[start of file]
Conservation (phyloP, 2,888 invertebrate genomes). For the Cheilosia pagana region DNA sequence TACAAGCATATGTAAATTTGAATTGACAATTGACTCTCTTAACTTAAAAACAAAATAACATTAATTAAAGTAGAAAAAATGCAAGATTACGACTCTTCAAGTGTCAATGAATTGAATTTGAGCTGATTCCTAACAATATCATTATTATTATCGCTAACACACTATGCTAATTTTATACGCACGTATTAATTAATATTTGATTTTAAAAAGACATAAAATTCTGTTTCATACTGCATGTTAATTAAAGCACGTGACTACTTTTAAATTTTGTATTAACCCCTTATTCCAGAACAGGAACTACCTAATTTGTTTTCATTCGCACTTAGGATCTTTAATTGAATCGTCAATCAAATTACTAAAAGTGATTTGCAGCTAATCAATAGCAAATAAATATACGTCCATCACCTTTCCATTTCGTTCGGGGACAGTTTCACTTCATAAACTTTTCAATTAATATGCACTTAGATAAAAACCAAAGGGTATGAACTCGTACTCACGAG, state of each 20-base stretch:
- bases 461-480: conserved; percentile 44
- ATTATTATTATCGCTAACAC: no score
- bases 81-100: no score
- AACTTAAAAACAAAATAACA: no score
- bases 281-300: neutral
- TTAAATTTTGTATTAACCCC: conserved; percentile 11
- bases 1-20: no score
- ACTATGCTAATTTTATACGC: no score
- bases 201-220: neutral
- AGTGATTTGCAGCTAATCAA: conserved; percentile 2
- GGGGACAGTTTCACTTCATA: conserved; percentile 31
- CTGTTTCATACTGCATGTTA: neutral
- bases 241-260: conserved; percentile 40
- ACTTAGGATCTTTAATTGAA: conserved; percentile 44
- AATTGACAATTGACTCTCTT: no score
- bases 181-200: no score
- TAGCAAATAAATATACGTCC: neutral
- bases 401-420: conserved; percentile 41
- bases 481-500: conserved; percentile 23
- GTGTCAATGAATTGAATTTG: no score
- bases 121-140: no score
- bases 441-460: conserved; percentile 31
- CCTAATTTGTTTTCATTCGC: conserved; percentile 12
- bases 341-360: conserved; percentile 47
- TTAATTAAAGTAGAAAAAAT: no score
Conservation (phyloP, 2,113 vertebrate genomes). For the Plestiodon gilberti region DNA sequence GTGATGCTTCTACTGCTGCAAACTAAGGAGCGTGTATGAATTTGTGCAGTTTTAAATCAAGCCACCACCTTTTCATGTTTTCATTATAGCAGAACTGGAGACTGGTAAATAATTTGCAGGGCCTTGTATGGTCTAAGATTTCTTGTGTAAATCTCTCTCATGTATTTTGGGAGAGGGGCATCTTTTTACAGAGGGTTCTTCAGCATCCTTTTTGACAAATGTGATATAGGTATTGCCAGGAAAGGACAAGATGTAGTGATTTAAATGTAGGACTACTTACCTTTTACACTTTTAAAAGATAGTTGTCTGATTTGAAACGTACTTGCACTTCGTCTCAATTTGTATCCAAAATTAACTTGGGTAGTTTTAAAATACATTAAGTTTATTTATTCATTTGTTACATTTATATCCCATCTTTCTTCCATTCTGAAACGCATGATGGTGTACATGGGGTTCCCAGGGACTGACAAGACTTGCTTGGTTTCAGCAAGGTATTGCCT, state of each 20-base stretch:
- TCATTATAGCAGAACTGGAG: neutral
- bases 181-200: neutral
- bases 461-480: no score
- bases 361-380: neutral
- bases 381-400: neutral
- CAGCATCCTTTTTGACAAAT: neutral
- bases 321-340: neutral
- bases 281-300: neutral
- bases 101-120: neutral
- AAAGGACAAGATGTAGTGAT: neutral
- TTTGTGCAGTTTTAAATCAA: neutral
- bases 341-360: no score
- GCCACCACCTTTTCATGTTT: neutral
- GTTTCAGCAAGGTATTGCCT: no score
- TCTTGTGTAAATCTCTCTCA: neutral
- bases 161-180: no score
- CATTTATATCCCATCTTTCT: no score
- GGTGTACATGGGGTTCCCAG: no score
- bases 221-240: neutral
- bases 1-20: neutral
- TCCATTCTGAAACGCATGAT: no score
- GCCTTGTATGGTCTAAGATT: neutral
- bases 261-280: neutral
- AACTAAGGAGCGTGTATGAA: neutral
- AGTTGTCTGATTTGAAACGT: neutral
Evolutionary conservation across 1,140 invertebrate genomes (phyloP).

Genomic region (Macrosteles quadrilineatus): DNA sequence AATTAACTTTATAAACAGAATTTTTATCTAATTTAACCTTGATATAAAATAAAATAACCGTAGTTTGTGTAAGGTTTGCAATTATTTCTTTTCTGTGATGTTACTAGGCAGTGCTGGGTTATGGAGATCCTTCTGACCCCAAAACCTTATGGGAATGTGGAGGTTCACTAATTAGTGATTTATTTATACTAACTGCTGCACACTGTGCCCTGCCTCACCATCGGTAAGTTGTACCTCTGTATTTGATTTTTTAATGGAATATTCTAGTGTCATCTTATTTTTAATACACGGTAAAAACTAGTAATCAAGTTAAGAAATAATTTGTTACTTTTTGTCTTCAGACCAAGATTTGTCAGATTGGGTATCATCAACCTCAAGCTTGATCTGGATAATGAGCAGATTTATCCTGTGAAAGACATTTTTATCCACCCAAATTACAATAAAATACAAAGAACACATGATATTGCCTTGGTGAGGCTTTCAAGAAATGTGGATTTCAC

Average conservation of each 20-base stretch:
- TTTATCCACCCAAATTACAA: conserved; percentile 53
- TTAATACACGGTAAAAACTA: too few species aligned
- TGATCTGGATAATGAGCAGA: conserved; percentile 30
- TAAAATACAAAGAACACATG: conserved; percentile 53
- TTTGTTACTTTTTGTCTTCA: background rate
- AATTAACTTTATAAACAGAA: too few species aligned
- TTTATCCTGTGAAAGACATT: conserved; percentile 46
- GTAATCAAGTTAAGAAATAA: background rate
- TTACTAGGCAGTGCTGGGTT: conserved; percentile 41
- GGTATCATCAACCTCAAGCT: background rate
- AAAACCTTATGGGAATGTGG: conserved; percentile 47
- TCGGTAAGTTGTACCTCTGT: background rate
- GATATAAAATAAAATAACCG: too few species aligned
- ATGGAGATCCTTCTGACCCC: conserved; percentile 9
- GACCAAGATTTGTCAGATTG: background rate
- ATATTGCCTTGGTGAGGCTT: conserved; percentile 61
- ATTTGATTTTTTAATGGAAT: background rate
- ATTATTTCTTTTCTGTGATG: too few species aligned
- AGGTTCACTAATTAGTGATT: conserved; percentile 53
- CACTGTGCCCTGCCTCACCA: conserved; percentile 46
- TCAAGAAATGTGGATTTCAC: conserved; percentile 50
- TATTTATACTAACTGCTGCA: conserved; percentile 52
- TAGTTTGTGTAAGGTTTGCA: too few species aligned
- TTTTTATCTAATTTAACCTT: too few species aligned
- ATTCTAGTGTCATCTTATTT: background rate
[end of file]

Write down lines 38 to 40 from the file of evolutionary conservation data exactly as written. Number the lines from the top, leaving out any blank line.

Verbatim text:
- TTTGTGCAGTTTTAAATCAA: neutral
- bases 341-360: no score
- GCCACCACCTTTTCATGTTT: neutral